While Queensland's COVID-19 lockdown laws might be more lax than the rest of the country, it looks like they may have come to bite someone in the hip pocket.
Reports are emerging that a genuine Ferrari F40 has been binned near the town of Nerang, 70km south of Brisbane.
While many people are deriding the car as a replica, our sources suggest that the rare right-hand-drive car is owned by a Gold Coast car collector.
The clue is in the wheels. "You never see those rims on a replica," says our snout.
He also reckons that, while the damage to this rare F40 looks significant, it's not fatal.
"It can be fixed," he reckons.
Even so, it's a mistake that could cost a LOT of money.
However, an F40 in far worse shape is in the midst of a rebuild.
Despite the fire, it's currently being put back together in Maranello.
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@rmautosport brought us good news! The burned Ferrari F40 will be driving on the streets again within a year! Thanks to Maranello Service it is going to be restored! #ferrari #ferrariclassic #classic #car #supercars #enzoferrari #ferrarif40 #maranello #scuderiaferrari #drivetastefully #italia #f1 #formula1 #race #sportscar #dreamcars #luxury #vintage #monaco #speed #gto #modena #racecar
Details of the F40 crash in Queensland are sketchy, but it looks as if the driver has overdone it with the right foot, looped the mid-engined monster at a right-hand turn and exited stage backwards, up over the kerb and over the top of a traffic light.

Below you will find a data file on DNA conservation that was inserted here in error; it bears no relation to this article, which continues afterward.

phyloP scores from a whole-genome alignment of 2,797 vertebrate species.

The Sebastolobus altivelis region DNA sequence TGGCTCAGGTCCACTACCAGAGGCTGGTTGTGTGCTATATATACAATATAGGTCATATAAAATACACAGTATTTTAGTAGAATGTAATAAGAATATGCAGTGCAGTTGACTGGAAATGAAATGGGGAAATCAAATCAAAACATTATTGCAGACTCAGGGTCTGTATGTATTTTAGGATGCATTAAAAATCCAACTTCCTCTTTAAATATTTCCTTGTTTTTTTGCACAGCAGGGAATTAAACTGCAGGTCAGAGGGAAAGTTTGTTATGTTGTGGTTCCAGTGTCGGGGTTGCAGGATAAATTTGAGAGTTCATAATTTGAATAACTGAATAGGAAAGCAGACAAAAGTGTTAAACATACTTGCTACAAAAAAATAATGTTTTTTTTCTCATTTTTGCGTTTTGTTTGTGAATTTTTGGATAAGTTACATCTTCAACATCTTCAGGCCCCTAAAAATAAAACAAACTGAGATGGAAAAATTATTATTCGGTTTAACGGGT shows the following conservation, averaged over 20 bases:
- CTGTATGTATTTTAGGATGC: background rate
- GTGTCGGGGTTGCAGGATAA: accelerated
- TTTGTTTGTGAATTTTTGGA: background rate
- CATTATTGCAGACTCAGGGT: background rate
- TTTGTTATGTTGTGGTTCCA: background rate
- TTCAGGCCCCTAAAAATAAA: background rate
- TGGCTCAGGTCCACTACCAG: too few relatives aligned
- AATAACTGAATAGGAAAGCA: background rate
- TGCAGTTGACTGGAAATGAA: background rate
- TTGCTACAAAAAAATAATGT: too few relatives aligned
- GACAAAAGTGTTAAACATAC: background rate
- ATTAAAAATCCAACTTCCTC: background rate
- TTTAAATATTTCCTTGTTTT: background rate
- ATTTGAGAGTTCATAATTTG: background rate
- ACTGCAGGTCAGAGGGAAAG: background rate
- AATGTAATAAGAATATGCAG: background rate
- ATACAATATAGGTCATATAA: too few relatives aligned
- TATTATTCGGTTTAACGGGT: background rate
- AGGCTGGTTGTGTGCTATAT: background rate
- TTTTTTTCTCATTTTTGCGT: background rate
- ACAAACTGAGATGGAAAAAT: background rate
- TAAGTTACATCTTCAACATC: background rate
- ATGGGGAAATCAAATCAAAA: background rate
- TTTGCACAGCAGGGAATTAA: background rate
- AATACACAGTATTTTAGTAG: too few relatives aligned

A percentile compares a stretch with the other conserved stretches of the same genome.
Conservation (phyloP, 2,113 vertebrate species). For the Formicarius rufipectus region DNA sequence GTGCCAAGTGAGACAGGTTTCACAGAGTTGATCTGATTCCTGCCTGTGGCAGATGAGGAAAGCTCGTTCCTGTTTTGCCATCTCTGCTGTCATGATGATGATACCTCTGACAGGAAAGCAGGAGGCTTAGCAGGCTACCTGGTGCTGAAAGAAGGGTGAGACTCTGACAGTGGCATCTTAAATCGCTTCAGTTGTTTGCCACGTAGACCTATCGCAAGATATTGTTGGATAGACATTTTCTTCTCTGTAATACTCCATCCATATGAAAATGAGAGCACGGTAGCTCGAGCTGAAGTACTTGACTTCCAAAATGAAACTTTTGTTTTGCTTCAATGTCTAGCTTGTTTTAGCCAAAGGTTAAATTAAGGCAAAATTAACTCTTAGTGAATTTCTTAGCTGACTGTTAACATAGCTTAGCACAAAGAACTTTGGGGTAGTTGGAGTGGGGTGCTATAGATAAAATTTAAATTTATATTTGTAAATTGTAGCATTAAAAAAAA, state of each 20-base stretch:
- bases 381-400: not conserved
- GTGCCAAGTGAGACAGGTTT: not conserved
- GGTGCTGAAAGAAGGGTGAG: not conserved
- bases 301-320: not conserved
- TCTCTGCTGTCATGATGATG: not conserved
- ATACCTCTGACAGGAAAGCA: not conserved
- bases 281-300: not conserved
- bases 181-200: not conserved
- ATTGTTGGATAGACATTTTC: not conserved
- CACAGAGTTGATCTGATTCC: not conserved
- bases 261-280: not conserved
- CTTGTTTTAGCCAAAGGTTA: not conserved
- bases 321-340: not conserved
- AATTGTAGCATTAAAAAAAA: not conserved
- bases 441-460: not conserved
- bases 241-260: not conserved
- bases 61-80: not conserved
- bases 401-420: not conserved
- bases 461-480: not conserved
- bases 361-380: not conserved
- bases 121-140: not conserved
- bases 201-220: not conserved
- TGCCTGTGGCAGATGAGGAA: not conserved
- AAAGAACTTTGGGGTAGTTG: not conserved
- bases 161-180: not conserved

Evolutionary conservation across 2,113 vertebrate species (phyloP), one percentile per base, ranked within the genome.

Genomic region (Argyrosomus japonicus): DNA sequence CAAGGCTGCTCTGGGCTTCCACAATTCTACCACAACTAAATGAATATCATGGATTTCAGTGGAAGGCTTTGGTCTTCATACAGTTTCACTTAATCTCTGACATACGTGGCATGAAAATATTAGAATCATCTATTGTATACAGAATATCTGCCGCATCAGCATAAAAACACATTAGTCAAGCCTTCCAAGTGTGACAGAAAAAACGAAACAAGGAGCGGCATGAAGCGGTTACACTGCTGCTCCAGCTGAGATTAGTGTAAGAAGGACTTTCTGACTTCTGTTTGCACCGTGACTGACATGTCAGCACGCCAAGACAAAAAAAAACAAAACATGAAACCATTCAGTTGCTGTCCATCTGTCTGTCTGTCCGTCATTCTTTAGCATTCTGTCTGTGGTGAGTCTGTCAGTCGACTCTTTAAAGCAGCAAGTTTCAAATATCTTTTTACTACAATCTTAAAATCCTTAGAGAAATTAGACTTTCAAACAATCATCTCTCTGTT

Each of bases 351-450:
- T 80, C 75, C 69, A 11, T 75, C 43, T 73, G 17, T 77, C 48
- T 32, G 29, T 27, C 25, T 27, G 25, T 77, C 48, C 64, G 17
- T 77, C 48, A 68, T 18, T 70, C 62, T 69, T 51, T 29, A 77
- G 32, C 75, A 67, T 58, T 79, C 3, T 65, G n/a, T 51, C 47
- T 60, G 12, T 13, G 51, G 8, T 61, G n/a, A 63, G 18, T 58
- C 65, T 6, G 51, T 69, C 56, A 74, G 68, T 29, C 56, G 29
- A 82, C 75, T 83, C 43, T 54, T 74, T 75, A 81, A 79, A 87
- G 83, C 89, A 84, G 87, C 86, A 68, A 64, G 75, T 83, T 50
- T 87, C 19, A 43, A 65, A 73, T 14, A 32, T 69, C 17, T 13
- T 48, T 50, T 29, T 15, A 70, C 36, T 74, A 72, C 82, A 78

By the look of the concrete base that's been ripped out of the ground, the F40 has gone in with some pace.
The cabin is intact, which suggests the occupants exited the vehicle, but there's extensive damage to the bodywork.
The presence of a dealer number plate is interesting, as well.
Very strict rules govern the use of trade plates, which are used by car dealers to take new or unregistered cars out for a test drive. It also suggests that the plates on the car itself are for show.
An amazing shot of F40s lined up
Media reports suggest the driver was given a ticket for negligent driving.
In today's market, the F40 trades at auction for about AU$1.8m, according to the team at Unique Cars. In the local market, they are generally advertised for $2.3m-$2.5m.
Back in 2012, Maranello Motorsport advertised a delivery-condition example for $455,000, which illustrates how far values have come.
Contributing - Alex Affatt, Unique Cars